Jumat, 06 Maret 2009

How to make a strong start as your own boss

by Michael Starks

You probably already have ideas about how to market your new business. Offering an introductory price can help bring in those first few jobs to get you going. You can add a coupon to your print advertising, or give your family and friends gift certificates that they can pass on to their acquaintances. You can't offer your services at a discount for very long without your bottom line suffering, so remember not to overdo it.

Start with a limited amount of advertising until you get a feel for how much business you can handle. You'll want to establish that your business can make a profit before you overextend yourself, and to develop a quality product that you can confidently boast about.

Buy your equipment, office furniture, and other accessories such as business cards and letterhead, as you can afford them. Don't go into debt in order to have all the latest doo-dads right from the beginning. What you need may change several times along the way, so buy only what's important to get started, and instead let your excitement and passion about what you're doing be the key to a successful beginning.

You may need to take some jobs you don't relish working on, but if it means compromising your principles or working for a client you don't respect, let that job go and look for one that will further your career. Don't waste your time working on something that you won't be proud to list among your accomplishments.

When you're ready to grow, start by hiring someone to do the tasks that don't require your particular expertise. Hire one person at a time. It will be easier to manage hiring setbacks if you find a good associate who will stick with you for the long term before hiring the next person.

Establish policies regarding your deliverables and payment terms, and provide them in writing when you accept an assignment. When a client knows up front what your business practices are, there will be less opportunity for disagreements. It is quite acceptable to request a down payment or instalments when specific milestones are reached. This will help avoid the heartbreak of having a client refuse to pay you after you have completed an entire project.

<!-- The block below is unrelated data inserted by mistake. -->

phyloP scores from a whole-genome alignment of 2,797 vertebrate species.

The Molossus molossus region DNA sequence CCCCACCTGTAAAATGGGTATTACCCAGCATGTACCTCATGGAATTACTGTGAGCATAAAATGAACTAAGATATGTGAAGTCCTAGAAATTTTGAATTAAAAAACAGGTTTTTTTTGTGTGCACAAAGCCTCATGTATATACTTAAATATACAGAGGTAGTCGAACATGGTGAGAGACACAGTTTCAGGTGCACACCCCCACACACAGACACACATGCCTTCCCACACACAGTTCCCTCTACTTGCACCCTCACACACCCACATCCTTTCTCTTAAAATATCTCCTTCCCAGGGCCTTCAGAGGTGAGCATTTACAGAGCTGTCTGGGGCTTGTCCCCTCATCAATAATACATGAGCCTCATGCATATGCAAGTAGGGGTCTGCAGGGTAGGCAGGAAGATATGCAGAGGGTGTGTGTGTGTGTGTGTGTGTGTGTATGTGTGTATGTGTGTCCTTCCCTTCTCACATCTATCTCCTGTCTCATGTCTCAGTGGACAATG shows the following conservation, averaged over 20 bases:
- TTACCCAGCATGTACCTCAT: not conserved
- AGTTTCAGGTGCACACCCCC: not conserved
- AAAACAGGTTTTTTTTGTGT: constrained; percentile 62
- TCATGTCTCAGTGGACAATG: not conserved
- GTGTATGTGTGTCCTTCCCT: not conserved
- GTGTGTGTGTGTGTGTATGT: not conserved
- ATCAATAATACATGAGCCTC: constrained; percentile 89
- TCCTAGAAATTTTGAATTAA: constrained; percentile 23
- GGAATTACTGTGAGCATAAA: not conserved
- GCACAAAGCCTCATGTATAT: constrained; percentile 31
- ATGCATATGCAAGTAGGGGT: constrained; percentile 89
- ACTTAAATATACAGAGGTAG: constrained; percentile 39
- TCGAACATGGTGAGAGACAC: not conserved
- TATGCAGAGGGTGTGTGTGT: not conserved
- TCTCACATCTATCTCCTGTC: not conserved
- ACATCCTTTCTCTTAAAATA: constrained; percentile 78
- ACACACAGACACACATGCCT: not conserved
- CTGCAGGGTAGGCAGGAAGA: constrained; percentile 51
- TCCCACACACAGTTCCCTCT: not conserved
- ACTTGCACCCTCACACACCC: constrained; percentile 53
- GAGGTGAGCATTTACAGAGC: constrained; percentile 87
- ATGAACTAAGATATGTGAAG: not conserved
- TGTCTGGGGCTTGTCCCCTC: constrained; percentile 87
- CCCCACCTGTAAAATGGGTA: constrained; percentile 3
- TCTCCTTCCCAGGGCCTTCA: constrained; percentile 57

In turn, you should provide regular status reports and professional-looking invoices, and do your utmost to meet deadlines. If you know you will miss a deadline, let your client know as soon as possible, and offer a concession. They don't have to know about every little thing that goes wrong, but be open about problems or mistakes they need to know about, and tell them promptly so they have an opportunity to make necessary adjustments. They will appreciate your honesty. If they find out later that you lied about something, you will not get their business again. Treat your clients well and they will hire you again and recommend you to others.

To your success,

Starks E Services

About the Author

Michael Starks is a Internet Network Marketing & Personal Development coach, that's here to assist small &/or home based business owners by teaching them how to properly market themselves utilizing Web 2.0 techniques. The goal is to help you stretch, further than you already are to achieve the goals & dreams to came to Network Marketing for.

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